In 2017, I visited the Giacometti exhibition at the National Art Museum in Tokyo. The show concentrated on the sculpture, but there were also a number of drawings, which I loved, and a couple of paintings. The overall impression was of an artist wrestling with the questions of reality and perception. There were no answers, but the sculptures were impressive, and to use a hackneyed term, timeless. Although I was familiar with Giacometti's painted portraits from collections, previous exhibitions (including the 1965 show at London's Tate Gallery), and reproductions, I found that the paintings still puzzled me in ways the sculptures and the drawings did not.
I recently watched the movie 'The Final Portrait' with Geoffrey Rush as Giacometti. The film, which I thoroughly enjoyed, led me to read 'A Giacometti Portrait' by James Lord, a short account of Lord's experience of sitting for the artist, and on which the film was based. Giacometti's single-mindedness and constant doubt fascinated me. I then read Lord's biography of the artist, looked at numerous reproductions, and watched as many Giacometti-related videos on YouTube as I could find.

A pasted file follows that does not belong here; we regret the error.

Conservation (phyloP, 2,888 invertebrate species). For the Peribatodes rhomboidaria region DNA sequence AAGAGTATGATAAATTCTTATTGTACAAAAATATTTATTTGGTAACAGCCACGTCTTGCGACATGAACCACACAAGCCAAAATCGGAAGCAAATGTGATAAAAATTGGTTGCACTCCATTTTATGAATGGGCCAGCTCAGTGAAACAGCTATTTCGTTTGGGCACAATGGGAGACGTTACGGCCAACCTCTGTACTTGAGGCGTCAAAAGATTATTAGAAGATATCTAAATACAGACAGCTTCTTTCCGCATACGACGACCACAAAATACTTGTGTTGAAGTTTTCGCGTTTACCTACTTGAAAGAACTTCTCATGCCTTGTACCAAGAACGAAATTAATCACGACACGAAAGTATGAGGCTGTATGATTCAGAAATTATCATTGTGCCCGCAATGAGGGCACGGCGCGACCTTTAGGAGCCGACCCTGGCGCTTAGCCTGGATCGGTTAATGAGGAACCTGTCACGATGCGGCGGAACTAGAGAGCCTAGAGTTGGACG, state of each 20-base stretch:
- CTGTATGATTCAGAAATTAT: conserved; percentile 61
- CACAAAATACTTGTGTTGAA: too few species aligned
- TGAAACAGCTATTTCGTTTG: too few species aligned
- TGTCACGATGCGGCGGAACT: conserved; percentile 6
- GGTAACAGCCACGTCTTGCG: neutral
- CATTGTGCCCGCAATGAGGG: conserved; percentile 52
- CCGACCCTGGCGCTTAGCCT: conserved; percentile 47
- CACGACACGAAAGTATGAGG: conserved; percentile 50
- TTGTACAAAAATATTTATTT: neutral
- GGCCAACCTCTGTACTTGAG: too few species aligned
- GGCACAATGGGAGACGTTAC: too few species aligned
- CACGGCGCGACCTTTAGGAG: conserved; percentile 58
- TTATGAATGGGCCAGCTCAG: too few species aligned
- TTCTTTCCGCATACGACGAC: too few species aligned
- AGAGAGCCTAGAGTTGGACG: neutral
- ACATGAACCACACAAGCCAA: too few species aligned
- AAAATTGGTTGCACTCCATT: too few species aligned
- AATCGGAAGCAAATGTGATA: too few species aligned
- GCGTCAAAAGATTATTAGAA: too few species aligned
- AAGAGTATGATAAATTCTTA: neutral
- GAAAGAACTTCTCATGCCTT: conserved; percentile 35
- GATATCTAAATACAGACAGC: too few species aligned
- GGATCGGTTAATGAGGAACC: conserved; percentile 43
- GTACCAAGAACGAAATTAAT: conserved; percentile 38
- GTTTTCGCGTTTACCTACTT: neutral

Giacometti said that he was trying to paint what he saw and was destined to fail. In a 2016 post, I wrote about the concept of artistic failure and quoted Giacometti: “All I can do will only ever be a faint image of what I see and my success will always be less than my failure or perhaps equal to the failure.”
Even though the painted portraits may bear a likeness to the sitters, it is reasonable to assume that the paintings do not closely resemble what was in front of him. Of course, any artist's paintings are interpretations of what is seen, but somehow Giacometti's works seem to consist entirely of the process of interpretation. They are records or traces of how he saw –measuring, adjusting, readjusting, erasing. Colour is virtually absent, as if it would hinder the realization of the solid form of a head or body. In terms of form, his drawings are generally much closer to 'reality' than the paintings. So did the act of painting present particular problems of technique? Or did the paintings attempt something more ambitious, and therefore more difficult?
Giacometti's painting can be seen as an extension of the late work of Cézanne (who he greatly admired), but a major difference is the virtual abolition of color in Giacometti's paintings. Even so, there is a clear connection between a typical Giacometti portrait and, say, Cézanne's late frontal portraits of his gardener, Vallier.
And is it too much of a stretch to see a connection between Giacometti's mainly monochromatic images and the idea that nothing in the world 'out there' has intrinsic color? The notion that the world is full of colorless objects waiting to be brought to life by the perception of the onlooker?